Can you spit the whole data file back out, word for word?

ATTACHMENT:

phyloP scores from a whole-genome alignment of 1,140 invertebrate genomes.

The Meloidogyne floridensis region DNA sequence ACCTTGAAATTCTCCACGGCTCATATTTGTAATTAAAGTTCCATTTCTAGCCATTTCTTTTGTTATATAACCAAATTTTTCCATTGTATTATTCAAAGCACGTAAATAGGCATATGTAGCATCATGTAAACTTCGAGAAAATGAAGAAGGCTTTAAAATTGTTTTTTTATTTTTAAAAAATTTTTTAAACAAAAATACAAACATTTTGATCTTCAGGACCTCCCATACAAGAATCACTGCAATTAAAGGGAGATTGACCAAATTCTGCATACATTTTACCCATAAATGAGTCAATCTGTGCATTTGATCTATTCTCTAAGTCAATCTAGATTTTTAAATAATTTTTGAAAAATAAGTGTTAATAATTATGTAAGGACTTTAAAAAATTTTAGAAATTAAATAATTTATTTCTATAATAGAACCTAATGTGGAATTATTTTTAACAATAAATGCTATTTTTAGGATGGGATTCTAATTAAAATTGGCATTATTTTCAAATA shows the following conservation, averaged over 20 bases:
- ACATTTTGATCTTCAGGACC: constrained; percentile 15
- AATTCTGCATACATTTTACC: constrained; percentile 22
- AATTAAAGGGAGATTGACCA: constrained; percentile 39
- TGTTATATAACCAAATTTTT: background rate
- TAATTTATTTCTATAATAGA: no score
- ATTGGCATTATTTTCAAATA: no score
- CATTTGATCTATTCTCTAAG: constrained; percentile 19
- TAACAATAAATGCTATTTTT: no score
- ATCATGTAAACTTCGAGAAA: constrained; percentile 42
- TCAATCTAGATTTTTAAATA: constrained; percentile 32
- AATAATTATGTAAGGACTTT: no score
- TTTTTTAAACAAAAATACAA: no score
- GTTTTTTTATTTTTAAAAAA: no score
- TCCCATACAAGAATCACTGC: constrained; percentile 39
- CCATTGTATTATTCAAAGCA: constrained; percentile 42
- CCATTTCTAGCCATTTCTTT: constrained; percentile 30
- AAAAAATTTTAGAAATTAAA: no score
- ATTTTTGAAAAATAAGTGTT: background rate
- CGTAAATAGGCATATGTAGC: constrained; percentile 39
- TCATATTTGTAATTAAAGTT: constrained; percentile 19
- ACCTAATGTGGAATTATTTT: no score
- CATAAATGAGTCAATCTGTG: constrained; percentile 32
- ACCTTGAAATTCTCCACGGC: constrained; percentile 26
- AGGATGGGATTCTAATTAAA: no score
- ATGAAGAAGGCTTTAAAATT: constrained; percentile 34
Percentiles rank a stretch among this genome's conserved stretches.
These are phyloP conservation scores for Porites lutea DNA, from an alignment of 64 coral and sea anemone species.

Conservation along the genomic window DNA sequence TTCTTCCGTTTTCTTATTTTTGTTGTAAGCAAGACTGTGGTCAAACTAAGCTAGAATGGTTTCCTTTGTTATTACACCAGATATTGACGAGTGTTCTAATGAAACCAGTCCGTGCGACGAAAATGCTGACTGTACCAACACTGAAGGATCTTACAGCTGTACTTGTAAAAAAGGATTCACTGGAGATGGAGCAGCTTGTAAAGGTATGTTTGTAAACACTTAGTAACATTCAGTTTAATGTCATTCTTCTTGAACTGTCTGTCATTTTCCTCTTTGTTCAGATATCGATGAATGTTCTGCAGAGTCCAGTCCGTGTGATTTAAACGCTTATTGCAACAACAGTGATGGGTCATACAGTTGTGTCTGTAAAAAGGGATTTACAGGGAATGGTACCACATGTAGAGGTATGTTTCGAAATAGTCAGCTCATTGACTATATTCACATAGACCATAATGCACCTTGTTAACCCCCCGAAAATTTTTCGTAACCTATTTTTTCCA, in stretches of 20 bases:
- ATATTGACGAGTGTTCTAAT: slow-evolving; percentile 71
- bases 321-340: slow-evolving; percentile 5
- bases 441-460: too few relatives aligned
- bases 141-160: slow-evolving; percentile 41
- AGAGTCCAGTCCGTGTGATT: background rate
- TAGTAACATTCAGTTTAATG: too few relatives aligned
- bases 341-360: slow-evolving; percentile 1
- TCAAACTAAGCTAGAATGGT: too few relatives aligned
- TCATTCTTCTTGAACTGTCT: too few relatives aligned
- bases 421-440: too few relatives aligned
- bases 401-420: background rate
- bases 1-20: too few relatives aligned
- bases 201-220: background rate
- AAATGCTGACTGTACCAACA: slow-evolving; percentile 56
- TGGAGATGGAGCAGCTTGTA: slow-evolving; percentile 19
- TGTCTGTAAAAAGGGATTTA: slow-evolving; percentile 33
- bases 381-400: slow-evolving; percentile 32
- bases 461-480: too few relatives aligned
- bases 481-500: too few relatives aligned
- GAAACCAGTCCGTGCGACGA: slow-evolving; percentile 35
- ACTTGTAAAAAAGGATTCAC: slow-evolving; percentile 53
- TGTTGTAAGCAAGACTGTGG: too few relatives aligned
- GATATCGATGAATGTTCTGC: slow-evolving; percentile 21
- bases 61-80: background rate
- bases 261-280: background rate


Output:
phyloP scores from a whole-genome alignment of 1,140 invertebrate genomes.

The Meloidogyne floridensis region DNA sequence ACCTTGAAATTCTCCACGGCTCATATTTGTAATTAAAGTTCCATTTCTAGCCATTTCTTTTGTTATATAACCAAATTTTTCCATTGTATTATTCAAAGCACGTAAATAGGCATATGTAGCATCATGTAAACTTCGAGAAAATGAAGAAGGCTTTAAAATTGTTTTTTTATTTTTAAAAAATTTTTTAAACAAAAATACAAACATTTTGATCTTCAGGACCTCCCATACAAGAATCACTGCAATTAAAGGGAGATTGACCAAATTCTGCATACATTTTACCCATAAATGAGTCAATCTGTGCATTTGATCTATTCTCTAAGTCAATCTAGATTTTTAAATAATTTTTGAAAAATAAGTGTTAATAATTATGTAAGGACTTTAAAAAATTTTAGAAATTAAATAATTTATTTCTATAATAGAACCTAATGTGGAATTATTTTTAACAATAAATGCTATTTTTAGGATGGGATTCTAATTAAAATTGGCATTATTTTCAAATA shows the following conservation, averaged over 20 bases:
- ACATTTTGATCTTCAGGACC: constrained; percentile 15
- AATTCTGCATACATTTTACC: constrained; percentile 22
- AATTAAAGGGAGATTGACCA: constrained; percentile 39
- TGTTATATAACCAAATTTTT: background rate
- TAATTTATTTCTATAATAGA: no score
- ATTGGCATTATTTTCAAATA: no score
- CATTTGATCTATTCTCTAAG: constrained; percentile 19
- TAACAATAAATGCTATTTTT: no score
- ATCATGTAAACTTCGAGAAA: constrained; percentile 42
- TCAATCTAGATTTTTAAATA: constrained; percentile 32
- AATAATTATGTAAGGACTTT: no score
- TTTTTTAAACAAAAATACAA: no score
- GTTTTTTTATTTTTAAAAAA: no score
- TCCCATACAAGAATCACTGC: constrained; percentile 39
- CCATTGTATTATTCAAAGCA: constrained; percentile 42
- CCATTTCTAGCCATTTCTTT: constrained; percentile 30
- AAAAAATTTTAGAAATTAAA: no score
- ATTTTTGAAAAATAAGTGTT: background rate
- CGTAAATAGGCATATGTAGC: constrained; percentile 39
- TCATATTTGTAATTAAAGTT: constrained; percentile 19
- ACCTAATGTGGAATTATTTT: no score
- CATAAATGAGTCAATCTGTG: constrained; percentile 32
- ACCTTGAAATTCTCCACGGC: constrained; percentile 26
- AGGATGGGATTCTAATTAAA: no score
- ATGAAGAAGGCTTTAAAATT: constrained; percentile 34
Percentiles rank a stretch among this genome's conserved stretches.
These are phyloP conservation scores for Porites lutea DNA, from an alignment of 64 coral and sea anemone species.

Conservation along the genomic window DNA sequence TTCTTCCGTTTTCTTATTTTTGTTGTAAGCAAGACTGTGGTCAAACTAAGCTAGAATGGTTTCCTTTGTTATTACACCAGATATTGACGAGTGTTCTAATGAAACCAGTCCGTGCGACGAAAATGCTGACTGTACCAACACTGAAGGATCTTACAGCTGTACTTGTAAAAAAGGATTCACTGGAGATGGAGCAGCTTGTAAAGGTATGTTTGTAAACACTTAGTAACATTCAGTTTAATGTCATTCTTCTTGAACTGTCTGTCATTTTCCTCTTTGTTCAGATATCGATGAATGTTCTGCAGAGTCCAGTCCGTGTGATTTAAACGCTTATTGCAACAACAGTGATGGGTCATACAGTTGTGTCTGTAAAAAGGGATTTACAGGGAATGGTACCACATGTAGAGGTATGTTTCGAAATAGTCAGCTCATTGACTATATTCACATAGACCATAATGCACCTTGTTAACCCCCCGAAAATTTTTCGTAACCTATTTTTTCCA, in stretches of 20 bases:
- ATATTGACGAGTGTTCTAAT: slow-evolving; percentile 71
- bases 321-340: slow-evolving; percentile 5
- bases 441-460: too few relatives aligned
- bases 141-160: slow-evolving; percentile 41
- AGAGTCCAGTCCGTGTGATT: background rate
- TAGTAACATTCAGTTTAATG: too few relatives aligned
- bases 341-360: slow-evolving; percentile 1
- TCAAACTAAGCTAGAATGGT: too few relatives aligned
- TCATTCTTCTTGAACTGTCT: too few relatives aligned
- bases 421-440: too few relatives aligned
- bases 401-420: background rate
- bases 1-20: too few relatives aligned
- bases 201-220: background rate
- AAATGCTGACTGTACCAACA: slow-evolving; percentile 56
- TGGAGATGGAGCAGCTTGTA: slow-evolving; percentile 19
- TGTCTGTAAAAAGGGATTTA: slow-evolving; percentile 33
- bases 381-400: slow-evolving; percentile 32
- bases 461-480: too few relatives aligned
- bases 481-500: too few relatives aligned
- GAAACCAGTCCGTGCGACGA: slow-evolving; percentile 35
- ACTTGTAAAAAAGGATTCAC: slow-evolving; percentile 53
- TGTTGTAAGCAAGACTGTGG: too few relatives aligned
- GATATCGATGAATGTTCTGC: slow-evolving; percentile 21
- bases 61-80: background rate
- bases 261-280: background rate